LANDOVER, Md. (AP) — The two most significant events of the NFL weekend took place at the same site:
First, dozens of Texans players knelt during the national anthem as a rebuke to team owner Robert McNair and his comment about “inmates running the prison.” Then, quarterback Deshaun Watson and Houston went back and forth with Russell Wilson and the host Seattle Seahawks in the game of the season so far.
“Go ahead and give him Rookie of the Year,” Wilson said about Watson after the Seahawks edged the Texans 41-38 on Sunday. “I love watching him.”
Thanks to a pair of QBs at the height of their powers, this game had all sorts of thrilling offense, four fourth-quarter lead changes and quite a finish.
Hard to imagine Texans coach Bill O’Brien thought it was a good idea to make Tom Savage his starting quarterback at the beginning of the season, but at least a change of heart came during Game 1. Watson is clearly the real deal, and he showed that again by throwing for 402 yards and four touchdowns, including a screen to wideout DeAndre Hopkins that wound up going 72 yards for a 38-34 lead with 5 minutes left.
Watson’s 19 scoring throws are the most through a rookie’s first seven games.
Wilson, meanwhile, began his go-ahead drive with 99 seconds on the clock and zero timeouts, but he took the Seahawks 80 yards lickety-split, capped by an 18-yard TD toss to Jimmy Graham with 21 seconds to go.
Hours earlier, the statement of the day came on the sideline, with all but 10 Texans players dropping to a knee during “The Star-Spangled Banner” — just as the whole matter of anthem actions seemed to be receding.
McNair’s comment , and the response it brought forth from Houston’s players, made plain that the conversation about the anthem, players’ activism and the relationship between the league’s bosses and employees is still going to be ongoing.
“It’s challenging times, but we can use these challenging times. We can use these times for assessment, for evaluation of what we are as a league, and what we’re doing,” Dallas Cowboys owner Jerry Jones said. “We obviously can do a lot of things better.”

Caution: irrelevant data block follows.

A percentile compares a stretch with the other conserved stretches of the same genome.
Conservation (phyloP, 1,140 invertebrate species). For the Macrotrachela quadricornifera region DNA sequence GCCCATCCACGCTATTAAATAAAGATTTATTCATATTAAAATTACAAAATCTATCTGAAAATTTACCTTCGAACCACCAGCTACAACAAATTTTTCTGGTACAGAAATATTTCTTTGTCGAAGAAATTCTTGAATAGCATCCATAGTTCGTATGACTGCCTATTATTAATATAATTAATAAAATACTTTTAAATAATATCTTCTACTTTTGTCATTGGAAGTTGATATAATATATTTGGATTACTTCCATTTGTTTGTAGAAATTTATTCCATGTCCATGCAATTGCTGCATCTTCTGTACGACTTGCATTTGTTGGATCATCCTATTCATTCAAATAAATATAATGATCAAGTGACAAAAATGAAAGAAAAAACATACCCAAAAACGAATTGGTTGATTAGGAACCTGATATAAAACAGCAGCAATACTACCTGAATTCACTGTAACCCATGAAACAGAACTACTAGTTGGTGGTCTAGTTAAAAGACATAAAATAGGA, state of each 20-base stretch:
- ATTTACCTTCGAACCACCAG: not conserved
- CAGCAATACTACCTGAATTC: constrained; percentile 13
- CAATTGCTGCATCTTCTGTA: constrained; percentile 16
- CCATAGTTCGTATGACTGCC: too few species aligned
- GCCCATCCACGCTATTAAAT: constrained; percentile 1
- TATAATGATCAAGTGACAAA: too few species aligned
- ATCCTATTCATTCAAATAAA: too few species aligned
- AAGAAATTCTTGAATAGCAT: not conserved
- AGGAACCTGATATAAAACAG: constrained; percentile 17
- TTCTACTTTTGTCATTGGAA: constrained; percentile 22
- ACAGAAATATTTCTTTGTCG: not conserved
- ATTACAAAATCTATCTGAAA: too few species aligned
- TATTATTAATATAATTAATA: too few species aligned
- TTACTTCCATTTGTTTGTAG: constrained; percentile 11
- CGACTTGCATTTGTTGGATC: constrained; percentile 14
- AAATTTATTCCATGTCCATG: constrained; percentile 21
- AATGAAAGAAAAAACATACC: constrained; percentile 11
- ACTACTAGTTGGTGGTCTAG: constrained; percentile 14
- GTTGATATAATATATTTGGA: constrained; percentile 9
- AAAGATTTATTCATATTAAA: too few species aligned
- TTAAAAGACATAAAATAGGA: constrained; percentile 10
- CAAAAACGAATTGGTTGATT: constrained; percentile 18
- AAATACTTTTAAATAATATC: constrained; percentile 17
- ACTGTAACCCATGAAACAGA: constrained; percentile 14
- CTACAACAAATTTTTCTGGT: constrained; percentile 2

In case you missed it, here are the other top topics after the NFL season’s eighth Sunday:
While everyone waits to see what comes out of Monday’s hearing in New York about whether Dallas star Ezekiel Elliott’s six-game league suspension will be enforced this season, the running back showed once again how significant he is for the Cowboys. Elliott ran for 150 yards on a whopping 33 carries, including two TDs, in a 33-19 victory at the Washington Redskins. “Zeke,” Jones said, “is critical.” Elliott was suspended by Commissioner Roger Goodell but has been appealing in court. “I think we’re confident in our argument,” said Elliott, who will attend the hearing. “We’re confident I’ll be on the field for the rest of the year.”
Thanks to a simple formula — a turnover-forcing defense and great running by LeSean McCoy — the Buffalo Bills are in serious danger of ending their league-worst 17-year playoff drought. Buffalo improved to 5-2, its best start since 2011, by beating the fading Oakland Raiders 34-14 . McCoy gained a season-high 151 yards, including a 48-yard scoring run, and Buffalo’s defense had its fourth consecutive game with at least three takeaways. Plus, the Bills are 4-0 at home — and the cold-weather advantage hasn’t even truly kicked in yet.
No real surprise here, but two teams reached the season’s midway point at 0-8, so let’s start the 0-16 watch for the Cleveland Browns and San Francisco 49ers. The Browns lost to the Minnesota Vikings 33-16 in London, while the 49ers were beaten 33-10 by the Philadelphia Eagles, who lead the league at 7-1.
Follow Howard Fendrich on Twitter at http://twitter.com/HowardFendrich
For more NFL coverage: http://www.pro32.ap.org and http://www.twitter.com/AP_NFL